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When patients with schizophrenia experience an acute episode — perhaps having delusions or hearing voices — they might behave differently than they typically would, sometimes seeming angry or violent.

“The person is likely experiencing something within themselves that they might be arguing about or responding to, but they aren’t targeting anything toward another person,” Kempf said.

schizophrenia split

When a patient with schizophrenia is experiencing an acute episode — perhaps having delusions or hearing voices — they might behave differently than they typically would, sometimes seeming angry or violent. (iStock)

When symptoms are managed with medication, “you would probably have no idea of their diagnosis,” she noted.

“Through my long history of working in community mental health and hearing their stories, I know that people living with schizophrenia are good, caring, loving people,” Kempf said. 

“They are more likely,” she added, “to be the victim of a violent crime than the perpetrator of one.”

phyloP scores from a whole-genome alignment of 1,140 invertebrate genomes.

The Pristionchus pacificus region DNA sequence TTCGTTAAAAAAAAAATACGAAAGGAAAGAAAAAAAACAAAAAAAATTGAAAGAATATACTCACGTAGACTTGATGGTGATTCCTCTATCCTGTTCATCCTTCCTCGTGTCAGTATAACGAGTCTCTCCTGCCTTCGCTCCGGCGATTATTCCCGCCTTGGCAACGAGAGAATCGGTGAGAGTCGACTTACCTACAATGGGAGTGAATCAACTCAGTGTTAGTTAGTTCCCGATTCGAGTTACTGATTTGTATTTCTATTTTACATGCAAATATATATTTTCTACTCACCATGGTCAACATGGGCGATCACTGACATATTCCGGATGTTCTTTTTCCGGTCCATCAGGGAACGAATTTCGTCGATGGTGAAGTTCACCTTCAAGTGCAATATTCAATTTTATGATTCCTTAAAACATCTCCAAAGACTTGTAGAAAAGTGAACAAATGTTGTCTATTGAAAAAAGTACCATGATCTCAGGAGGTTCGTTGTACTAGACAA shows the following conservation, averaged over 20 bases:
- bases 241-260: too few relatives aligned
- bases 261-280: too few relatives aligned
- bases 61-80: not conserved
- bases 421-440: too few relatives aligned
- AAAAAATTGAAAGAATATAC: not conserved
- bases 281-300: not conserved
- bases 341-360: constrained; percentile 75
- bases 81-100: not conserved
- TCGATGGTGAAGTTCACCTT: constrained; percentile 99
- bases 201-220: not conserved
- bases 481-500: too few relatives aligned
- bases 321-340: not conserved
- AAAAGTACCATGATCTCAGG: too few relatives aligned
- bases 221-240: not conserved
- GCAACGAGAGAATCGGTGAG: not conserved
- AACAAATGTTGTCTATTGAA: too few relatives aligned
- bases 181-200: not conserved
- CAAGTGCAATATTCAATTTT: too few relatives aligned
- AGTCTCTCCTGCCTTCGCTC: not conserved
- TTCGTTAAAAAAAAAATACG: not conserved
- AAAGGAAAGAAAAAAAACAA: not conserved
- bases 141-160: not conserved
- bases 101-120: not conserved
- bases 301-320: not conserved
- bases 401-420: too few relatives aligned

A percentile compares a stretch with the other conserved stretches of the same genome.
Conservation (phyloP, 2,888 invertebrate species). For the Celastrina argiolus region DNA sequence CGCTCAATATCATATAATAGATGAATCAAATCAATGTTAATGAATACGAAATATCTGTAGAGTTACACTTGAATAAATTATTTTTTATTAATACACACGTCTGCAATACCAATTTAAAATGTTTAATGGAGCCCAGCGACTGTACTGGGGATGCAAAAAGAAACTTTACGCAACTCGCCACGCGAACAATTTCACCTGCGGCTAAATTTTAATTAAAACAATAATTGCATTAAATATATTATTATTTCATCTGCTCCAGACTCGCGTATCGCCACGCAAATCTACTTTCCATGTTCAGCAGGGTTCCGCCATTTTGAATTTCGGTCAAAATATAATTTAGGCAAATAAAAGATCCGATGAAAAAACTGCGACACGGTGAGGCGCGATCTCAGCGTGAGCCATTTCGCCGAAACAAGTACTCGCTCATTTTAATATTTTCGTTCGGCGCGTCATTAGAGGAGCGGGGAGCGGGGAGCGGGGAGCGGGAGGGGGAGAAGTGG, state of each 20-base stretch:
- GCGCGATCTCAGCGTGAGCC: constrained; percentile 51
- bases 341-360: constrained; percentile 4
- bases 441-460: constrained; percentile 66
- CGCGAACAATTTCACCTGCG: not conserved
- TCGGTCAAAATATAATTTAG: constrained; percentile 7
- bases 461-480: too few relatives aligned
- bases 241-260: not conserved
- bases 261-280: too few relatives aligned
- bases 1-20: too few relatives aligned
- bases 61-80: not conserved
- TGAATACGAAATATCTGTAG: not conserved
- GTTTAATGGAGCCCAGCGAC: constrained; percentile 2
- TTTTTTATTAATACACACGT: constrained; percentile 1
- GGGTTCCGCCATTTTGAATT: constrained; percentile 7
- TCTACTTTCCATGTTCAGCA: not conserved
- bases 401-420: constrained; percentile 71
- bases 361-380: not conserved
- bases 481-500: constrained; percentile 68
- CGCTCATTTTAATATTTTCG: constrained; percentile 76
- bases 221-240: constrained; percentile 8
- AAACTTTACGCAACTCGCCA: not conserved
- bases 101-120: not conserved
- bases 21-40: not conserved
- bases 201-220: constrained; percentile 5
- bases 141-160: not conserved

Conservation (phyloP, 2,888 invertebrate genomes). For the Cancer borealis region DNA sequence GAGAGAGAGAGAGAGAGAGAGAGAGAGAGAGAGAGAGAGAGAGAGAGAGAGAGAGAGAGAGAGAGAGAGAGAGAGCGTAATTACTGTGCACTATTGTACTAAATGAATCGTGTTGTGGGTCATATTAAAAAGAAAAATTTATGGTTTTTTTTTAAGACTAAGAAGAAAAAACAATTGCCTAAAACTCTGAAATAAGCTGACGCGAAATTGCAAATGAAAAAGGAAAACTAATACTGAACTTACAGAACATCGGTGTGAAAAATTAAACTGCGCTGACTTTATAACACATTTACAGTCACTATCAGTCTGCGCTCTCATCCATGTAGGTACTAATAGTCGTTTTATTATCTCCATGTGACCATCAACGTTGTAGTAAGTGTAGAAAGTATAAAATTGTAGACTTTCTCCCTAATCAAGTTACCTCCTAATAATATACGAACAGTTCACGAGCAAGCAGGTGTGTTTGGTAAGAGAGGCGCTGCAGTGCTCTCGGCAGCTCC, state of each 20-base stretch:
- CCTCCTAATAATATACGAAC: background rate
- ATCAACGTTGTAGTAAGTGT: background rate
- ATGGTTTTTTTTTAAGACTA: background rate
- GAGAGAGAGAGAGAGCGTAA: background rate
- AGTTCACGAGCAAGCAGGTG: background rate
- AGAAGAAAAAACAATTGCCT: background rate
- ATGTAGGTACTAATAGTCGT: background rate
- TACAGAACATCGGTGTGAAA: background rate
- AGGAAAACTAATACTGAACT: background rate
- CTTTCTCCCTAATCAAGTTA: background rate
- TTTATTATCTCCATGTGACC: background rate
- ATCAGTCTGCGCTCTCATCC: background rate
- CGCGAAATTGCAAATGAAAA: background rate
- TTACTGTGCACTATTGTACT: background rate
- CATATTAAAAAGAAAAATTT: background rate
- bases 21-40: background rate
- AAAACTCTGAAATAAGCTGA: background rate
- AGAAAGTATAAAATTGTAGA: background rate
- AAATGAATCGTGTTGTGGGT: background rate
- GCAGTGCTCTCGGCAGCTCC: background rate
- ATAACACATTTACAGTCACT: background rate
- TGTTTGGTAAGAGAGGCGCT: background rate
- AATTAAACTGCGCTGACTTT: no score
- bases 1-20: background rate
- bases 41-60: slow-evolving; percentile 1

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Myth No. 2: People with schizophrenia have multiple personalities

There is a misconception that people with schizophrenia have multiple personalities, which could be because the Greek word “schizophrenia” means “split mind,” Kempf noted.

“However, people with schizophrenia do not have split personalities,” she said. 

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“They might have different behavioral characteristics when they’re ill and experiencing an episode, but it’s not because they have a split personality.”

Myth No. 3: People with schizophrenia are not intelligent

This assumption is completely false, according to Kempf.

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“If the illness isn’t well managed and continues to progress, or they have repeated relapses, patients will lose gray matter in their brains, and their cognitive function may decline,” she told Fox News Digital.

“But that does not mean they’re not intelligent.”

Man talking to a doctor

One expert said she’s worked with a multitude of “very successful individuals who also happen to live with schizophrenia.” (iStock)

Some patients may experience cognitive decline in the early stages of the disease — referred to as the “prodromal phase,” Kempf said — but early diagnosis and intervention can help prevent that.